I didn’t realize it at the time but this was like watching the first season of Once Upon A Time – terrible but necessary. And just like that first season I don’t know if I would have continued reading from this first ‘section,’ it was very YA and the writing was stilted and somewhat boring. At parts it was even over the top and full of YA tropes. Even though the first book wasn’t very good, it didn’t stay that way. I’m not going to give too much away but I am going to say that I appreciated the end of this. That it wasn’t ‘happily ever after’ and that there were consequences for their actions. I did not connect with Leigh or Gideon which may have been the biggest problem.

Not very good but if you can get through this, I promise the next two parts are worth it. – 2.5 stars


As disappointed as I was in the first book, that quickly faded once Jack comes into the works. It becomes more complicated as it sheds its overly YA skin and takes on a whole new form of awesomeness. Suddenly it is highly imaginative, the plot opens up and even gets a little dark. It was engaging and I found myself turning pages and staying up later than I should to find out what happens. The irritation with the young character in the first section is balanced out here and Jack is such a likable character. I was also really happy to see Leigh come into her own.

I absolutely love this one the best – even with the cliffhanger at the end. – 5 Stars


A great conclusion to these short novellas. This book went much darker and showed some overall elements of society that go poorly. That evil wins when good people do nothing. The world also expanded and grew and the battle scenes at the end, though a little long, were awesome. I felt like I finally had a great picture of what the author was trying to portray. The writing also improved and had better flow. Though Leigh’s undying love I came to like Gideon.

It also had a very sweet after ending that was very satisfying. I’m not always happy about those, but in this instance it was wonderful. – 4 Stars


If you are going to buy them, you might as well get this box set and read them all the way through. Where Leigh felt a little flat, Jack eventually balanced her out and she came into her own. The world building greatly improves from book to book, as does the writing.


4 Stars

Overall I enjoyed this collection of stories. The further I went into the story the more I enjoyed them. If you like YA stories that have fairies – this is a worth while read.

I received this book for a free and voluntarily review.

The Murder of Manny Grimes by Angela Kay


When three young boys stumble into Lieutenant Jim DeLong’s life one night during a winter storm, they claim they’ve seen a dead body by the swing sets of the Columbia County Elementary School. After he investigates, DeLong sees no evidence, not even a body. But were the boys telling the truth?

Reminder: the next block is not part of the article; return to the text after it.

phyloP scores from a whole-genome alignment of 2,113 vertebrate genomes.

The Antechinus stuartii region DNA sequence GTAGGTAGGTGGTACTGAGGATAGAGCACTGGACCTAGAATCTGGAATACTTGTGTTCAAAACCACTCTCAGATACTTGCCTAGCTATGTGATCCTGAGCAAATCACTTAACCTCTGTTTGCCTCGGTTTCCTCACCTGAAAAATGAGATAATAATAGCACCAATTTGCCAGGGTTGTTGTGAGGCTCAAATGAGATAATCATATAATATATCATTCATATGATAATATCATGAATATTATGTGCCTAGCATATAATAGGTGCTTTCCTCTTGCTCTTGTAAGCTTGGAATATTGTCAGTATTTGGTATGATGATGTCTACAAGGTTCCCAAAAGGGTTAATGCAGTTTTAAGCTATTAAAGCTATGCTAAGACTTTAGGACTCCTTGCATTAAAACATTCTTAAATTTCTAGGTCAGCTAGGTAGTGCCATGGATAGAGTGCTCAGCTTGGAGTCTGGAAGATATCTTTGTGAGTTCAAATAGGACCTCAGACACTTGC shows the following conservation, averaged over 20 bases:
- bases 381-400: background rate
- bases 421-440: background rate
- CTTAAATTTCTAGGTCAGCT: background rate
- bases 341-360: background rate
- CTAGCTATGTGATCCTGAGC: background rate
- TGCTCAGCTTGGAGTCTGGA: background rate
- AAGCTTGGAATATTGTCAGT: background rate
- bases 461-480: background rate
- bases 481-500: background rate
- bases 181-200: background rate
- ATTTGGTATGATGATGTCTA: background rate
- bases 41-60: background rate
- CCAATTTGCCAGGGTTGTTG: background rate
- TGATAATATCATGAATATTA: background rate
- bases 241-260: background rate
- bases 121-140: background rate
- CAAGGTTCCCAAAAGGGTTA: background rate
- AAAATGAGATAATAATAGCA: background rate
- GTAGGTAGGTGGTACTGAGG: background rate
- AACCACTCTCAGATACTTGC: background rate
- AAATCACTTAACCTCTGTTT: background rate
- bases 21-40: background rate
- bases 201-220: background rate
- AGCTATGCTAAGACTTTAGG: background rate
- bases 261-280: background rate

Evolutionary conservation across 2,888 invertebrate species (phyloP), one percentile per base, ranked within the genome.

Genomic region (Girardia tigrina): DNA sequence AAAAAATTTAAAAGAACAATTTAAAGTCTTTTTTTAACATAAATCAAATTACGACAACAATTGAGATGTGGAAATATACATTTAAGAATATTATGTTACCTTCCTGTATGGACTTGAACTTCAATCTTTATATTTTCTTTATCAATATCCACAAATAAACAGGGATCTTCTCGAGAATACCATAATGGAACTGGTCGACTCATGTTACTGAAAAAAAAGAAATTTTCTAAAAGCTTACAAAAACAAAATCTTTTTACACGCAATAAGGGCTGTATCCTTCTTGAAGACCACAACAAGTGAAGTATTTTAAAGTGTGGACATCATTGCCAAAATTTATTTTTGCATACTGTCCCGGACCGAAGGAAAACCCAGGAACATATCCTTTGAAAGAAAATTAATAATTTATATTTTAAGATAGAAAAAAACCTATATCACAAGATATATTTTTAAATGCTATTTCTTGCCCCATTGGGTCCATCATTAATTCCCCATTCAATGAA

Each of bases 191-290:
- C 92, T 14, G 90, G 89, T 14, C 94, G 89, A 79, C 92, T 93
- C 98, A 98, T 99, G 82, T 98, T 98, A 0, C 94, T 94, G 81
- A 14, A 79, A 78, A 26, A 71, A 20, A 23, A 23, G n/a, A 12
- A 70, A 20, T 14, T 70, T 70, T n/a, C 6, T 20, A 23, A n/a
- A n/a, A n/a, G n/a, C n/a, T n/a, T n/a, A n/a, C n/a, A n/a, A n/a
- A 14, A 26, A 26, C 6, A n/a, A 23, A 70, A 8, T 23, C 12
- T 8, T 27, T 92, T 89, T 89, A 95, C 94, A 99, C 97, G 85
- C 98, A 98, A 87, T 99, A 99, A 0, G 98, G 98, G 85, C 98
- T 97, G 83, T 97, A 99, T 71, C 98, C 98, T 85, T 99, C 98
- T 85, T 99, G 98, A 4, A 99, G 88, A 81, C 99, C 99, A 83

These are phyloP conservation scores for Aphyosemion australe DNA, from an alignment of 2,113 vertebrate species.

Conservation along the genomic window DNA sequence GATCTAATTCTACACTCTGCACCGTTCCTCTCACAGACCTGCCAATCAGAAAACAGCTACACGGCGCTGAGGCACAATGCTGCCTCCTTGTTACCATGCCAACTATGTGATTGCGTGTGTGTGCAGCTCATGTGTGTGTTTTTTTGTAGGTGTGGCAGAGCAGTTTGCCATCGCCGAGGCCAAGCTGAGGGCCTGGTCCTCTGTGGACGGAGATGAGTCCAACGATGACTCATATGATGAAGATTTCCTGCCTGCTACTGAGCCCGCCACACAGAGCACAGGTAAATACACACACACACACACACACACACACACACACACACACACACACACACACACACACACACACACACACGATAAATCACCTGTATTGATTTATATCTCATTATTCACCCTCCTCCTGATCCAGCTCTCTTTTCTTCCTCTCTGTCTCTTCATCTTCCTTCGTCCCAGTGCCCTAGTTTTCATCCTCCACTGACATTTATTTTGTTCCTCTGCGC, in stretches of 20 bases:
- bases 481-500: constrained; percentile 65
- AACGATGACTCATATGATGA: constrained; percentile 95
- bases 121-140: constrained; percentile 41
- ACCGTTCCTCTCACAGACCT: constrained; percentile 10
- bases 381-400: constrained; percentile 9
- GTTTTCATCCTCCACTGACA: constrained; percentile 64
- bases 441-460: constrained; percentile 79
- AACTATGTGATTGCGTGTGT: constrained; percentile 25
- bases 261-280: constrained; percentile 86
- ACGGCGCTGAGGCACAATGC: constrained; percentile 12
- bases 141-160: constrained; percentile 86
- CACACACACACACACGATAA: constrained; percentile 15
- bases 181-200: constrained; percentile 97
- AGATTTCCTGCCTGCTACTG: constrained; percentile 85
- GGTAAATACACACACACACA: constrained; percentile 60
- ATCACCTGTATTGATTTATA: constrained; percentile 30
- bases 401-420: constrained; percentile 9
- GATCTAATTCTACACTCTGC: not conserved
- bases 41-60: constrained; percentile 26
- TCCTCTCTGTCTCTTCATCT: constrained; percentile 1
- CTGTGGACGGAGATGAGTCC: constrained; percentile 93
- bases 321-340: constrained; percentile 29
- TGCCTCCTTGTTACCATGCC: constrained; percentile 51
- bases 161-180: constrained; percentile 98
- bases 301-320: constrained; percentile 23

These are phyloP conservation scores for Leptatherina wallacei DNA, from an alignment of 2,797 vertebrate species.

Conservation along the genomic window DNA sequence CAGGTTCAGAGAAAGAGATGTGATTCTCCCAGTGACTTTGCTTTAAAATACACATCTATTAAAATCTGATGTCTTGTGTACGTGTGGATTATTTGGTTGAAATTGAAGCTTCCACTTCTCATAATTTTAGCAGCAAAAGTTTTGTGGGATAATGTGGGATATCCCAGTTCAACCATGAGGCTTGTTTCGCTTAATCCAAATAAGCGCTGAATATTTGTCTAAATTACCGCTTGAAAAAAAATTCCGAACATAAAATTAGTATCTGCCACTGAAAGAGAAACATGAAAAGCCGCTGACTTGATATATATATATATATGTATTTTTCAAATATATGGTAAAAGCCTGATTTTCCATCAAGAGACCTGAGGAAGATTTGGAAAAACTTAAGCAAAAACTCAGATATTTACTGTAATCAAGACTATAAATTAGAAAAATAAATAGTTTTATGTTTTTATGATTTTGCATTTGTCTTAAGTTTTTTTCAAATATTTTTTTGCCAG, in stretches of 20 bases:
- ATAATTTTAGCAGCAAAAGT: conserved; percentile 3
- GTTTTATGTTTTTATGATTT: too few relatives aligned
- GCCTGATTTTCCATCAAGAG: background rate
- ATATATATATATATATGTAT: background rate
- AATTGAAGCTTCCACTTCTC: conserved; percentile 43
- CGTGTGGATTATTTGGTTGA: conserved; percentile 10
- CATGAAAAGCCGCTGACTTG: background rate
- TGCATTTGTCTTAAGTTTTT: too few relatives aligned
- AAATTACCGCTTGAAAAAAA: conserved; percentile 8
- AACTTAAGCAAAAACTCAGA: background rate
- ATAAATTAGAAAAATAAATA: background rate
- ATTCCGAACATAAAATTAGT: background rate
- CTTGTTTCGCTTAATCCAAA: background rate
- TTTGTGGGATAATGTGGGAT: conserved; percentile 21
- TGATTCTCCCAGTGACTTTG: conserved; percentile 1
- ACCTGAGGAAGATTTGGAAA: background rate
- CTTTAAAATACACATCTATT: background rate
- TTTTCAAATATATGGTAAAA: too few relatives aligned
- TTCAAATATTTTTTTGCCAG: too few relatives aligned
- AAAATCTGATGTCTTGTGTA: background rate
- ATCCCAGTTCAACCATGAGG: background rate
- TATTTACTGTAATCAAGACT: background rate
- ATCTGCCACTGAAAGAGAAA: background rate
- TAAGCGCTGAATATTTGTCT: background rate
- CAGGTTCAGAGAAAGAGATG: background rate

With the help of his oldest friend and mentor, former Naval investigator Russ Calhoun, DeLong sets out to find whether Manny Grimes is alive or dead. The further away he gets to the bottom of the mystery, the closer he comes to realize that his own life is falling apart.

Delving deeper into the murder of Manny Grimes, Lieutenant DeLong begins to unravel, losing his sense of control, falling into old temptations he spent years to overcome. Will he be able to move past his own demons and untangle the web of lies before it’s too late?


This book is filled with deeply flawed characters. There are no white knights in this dark detective noir. Chock full of moral ambiguity on right and wrong, Lieutenant DeLong does one thing right – solving murders. Calhoun is just as flawed. A womanizer with questionable friendship choices, he at least wants to make everything right by solving murders and fixing past mistakes. These are complex characters.


I absolutely love to be surprised. In the beginning of this plot I thought the author was going to play it safe. I am happy to report that is not the case! This book edges on reality that anything can happen to anyone at anytime. I was well over halfway before I begin the suspect the killer, even though their motives became clear to me earlier on, I still wasn’t sure who the actual killer was. That is the hallmark of a good murder mystery!

This book also explores DeLong’s personal life. Although it enjoyed parts of it, some of it felt long and drawn out. I’d have to stop myself from skipping forward to the next part that involved the mystery aspect. I’m wondering if DeLong’s paranormal encounter will continue into the second book – I sure hope so!


Part of it reminded me of an old hardboiled detective movies/books brought into the modern age. The only difference being that DeLong is actually a detective. The writing could be stilted at times but also felt very hard detective story. There were some errors, but most of it was punctuation. The author did an excellent job of building suspense, but I felt that the ‘personal drama’ aspects sometimes distracted from the growing tension.

The setting was consistent and added another eerie aspect of being deep winter. The author played this up well. At the end of the day the plot and flawed characters won out. It almost felt like a movie you’d watch on Netflix on a cold winter day. I don’t see why this couldn’t also be read on a cold winter day as well!


4 stars

If you like complex murder mysteries with a touch of drama, this is perfect for you!

I received a copy in exchange of an honest review.